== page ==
Based 55 miles southwest of Little Rock, Hot Springs is named after its 47 thermal hot springs. Hot spring fountains of varying temperatures are scattered throughout the city. The water is free to the public to take as much as they want. Fans of this natural resource come from out of state just to fill a truckload of jugs to bring home. Mountain Valley Spring Water, which operates its own store and visitor center downtown, distributes these waters nationwide.
It’s not surprising that Hot Springs is known as a spa town. In the early 1900s, visitors needed a doctor’s prescription to receive therapeutic spa and water treatments. Native Americans and later, the Europeans, believed the thermal waters possessed healing properties. Bathhouses emerged on the main street known as Bathhouse Row providing massages, soaking tubs, and even meals and lodging. Get a true taste of the original bathhouse ritual, complete with the sauna body box, (think of the I Love Lucy episode where Lucy goes on a diet) at Buckstaff Buckhouse, which opened in 1912.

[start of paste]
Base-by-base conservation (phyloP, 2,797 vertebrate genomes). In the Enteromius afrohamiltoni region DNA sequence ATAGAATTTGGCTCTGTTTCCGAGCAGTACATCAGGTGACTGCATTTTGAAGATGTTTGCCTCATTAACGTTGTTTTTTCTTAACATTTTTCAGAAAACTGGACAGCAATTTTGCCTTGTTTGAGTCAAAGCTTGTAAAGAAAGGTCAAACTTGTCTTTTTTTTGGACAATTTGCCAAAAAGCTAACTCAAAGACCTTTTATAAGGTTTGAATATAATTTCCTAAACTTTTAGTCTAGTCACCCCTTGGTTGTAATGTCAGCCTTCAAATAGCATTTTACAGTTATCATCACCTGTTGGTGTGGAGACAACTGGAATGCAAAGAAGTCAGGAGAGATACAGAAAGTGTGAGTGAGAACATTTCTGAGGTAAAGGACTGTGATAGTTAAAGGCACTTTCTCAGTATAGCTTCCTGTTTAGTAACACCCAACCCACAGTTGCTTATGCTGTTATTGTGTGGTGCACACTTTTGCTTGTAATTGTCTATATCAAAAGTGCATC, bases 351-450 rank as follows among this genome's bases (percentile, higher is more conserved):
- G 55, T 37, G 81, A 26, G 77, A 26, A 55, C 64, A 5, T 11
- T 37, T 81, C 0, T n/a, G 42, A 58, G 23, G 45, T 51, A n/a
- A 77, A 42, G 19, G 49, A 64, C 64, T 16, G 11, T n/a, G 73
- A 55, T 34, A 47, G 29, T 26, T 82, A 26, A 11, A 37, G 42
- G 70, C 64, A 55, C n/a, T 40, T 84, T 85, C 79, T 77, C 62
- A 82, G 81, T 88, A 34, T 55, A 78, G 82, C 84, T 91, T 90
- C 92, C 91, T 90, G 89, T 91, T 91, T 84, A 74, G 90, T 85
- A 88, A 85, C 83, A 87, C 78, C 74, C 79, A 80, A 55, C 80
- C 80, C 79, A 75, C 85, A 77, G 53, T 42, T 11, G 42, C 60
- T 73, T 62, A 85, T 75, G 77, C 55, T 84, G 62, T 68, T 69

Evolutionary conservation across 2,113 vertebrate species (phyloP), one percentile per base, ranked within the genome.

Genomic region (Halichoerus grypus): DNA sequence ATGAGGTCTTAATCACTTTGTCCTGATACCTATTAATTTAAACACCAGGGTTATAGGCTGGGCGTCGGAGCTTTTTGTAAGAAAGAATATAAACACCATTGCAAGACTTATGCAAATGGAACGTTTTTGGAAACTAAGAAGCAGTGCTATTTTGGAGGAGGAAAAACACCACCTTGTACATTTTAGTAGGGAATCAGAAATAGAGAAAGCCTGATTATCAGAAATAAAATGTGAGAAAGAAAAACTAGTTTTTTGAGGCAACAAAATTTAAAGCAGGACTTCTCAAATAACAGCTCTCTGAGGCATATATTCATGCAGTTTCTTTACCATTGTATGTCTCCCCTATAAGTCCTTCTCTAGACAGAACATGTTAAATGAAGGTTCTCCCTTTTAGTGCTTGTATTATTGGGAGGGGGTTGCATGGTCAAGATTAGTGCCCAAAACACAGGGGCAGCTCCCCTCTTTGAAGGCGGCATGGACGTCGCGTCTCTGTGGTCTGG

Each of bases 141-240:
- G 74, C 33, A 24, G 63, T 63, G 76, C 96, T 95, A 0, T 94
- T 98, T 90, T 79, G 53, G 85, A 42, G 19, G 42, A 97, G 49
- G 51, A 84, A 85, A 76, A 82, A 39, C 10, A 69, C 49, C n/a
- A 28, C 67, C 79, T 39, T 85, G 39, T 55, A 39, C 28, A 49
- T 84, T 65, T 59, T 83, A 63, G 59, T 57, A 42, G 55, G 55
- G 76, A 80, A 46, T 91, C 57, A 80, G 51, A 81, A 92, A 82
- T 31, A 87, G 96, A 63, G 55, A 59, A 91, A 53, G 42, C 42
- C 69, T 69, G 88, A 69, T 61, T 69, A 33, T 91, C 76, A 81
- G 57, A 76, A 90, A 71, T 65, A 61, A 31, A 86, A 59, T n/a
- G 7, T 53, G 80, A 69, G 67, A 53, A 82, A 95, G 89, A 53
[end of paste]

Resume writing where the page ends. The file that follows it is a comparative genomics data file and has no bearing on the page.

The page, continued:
Instead of tearing down older architecture or building on top of open space, Hot Springs leaders and businesses extol the past. Hot Springs National Park is the country’s first designated national area the federal government sought to preserve in 1832 before the idea of national parks came about. It is the only national park located in an urban downtown. Inside the forested and creek-filled sanctuary, you’ll find camping sites, miles of hiking trails, and an info center with hyper-knowledgeable park rangers. Bathhouse Row, part of the Historic Landmark District, also belongs to the park as does the Superior Bath House Brewery, the only brewery in the world that uses thermal water in its beer. Another distinction: it is the only brewery in the country on national park property.